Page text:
Welcome to SQA, Jacob. First of all, it is understandable that a low-wage intern would want to find a higher-wage job. It is certainly possible to make a decent living as a manual tester. You said you are looking for a new job but are having trouble getting calls back. When I graduated from college, I had no idea what was important in a resume. If you have any doubts about the quality of your resume, you might try asking someone you respect to review it for you. (If the way you wrote your question is indicative of how your wrote your resume, you might have trouble getting HR people to take you seriously.)
QA automation is the intersection of two skill sets: testing and programming. Testing can be boring at times, but to be good at QA automation, you need to be good at both skills. If you want to program but don't want to test, you may find that QA automation is not for you. (And if your real interest is to use QA automation as a stepping stone into development, read this.)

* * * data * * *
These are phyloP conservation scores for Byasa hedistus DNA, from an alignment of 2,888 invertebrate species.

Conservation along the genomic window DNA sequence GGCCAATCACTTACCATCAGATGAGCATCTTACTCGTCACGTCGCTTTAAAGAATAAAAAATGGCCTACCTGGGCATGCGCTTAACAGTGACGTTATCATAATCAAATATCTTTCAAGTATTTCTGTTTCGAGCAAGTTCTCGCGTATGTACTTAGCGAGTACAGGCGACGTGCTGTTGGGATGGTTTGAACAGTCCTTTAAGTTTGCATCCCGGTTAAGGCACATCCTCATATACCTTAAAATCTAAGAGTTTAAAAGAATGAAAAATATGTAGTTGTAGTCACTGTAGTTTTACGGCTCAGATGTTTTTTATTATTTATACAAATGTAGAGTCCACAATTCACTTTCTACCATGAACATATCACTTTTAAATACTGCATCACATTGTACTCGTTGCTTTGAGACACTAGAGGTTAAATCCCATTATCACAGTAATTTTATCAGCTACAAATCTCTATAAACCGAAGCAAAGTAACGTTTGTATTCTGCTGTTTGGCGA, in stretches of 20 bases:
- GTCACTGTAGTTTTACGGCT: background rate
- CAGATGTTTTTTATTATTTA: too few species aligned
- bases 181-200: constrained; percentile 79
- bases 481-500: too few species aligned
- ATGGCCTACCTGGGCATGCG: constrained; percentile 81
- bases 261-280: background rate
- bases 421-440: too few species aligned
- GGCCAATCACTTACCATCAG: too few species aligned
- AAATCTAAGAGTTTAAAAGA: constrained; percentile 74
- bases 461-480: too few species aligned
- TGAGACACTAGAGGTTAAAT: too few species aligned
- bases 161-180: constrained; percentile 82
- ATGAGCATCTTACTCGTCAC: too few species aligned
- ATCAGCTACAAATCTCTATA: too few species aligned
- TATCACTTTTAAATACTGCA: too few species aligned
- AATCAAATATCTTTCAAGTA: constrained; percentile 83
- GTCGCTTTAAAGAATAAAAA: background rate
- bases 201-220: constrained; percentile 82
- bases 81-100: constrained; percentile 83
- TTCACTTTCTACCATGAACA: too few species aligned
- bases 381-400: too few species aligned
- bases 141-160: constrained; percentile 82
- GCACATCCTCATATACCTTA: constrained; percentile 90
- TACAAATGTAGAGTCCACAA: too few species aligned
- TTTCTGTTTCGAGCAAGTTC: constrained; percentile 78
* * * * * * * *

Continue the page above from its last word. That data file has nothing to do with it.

I think the best way to get started in automation is to automate your QA setup tasks. Almost any testing job involves setup tasks that are repetitive, time consuming, and/or error-prone. Writing some code to make those tasks faster and/or consistently correct will save you time, and may even save time for your co-workers. (For example, the automation might install software for you, or create test data, or configure files a certain way.) An advantage of this kind of automation is that its benefits are measurable. If you do something that is measurably beneficial, your manager will be more willing to let you spend more of your time that way. And measurable successes are great things to put on your resume.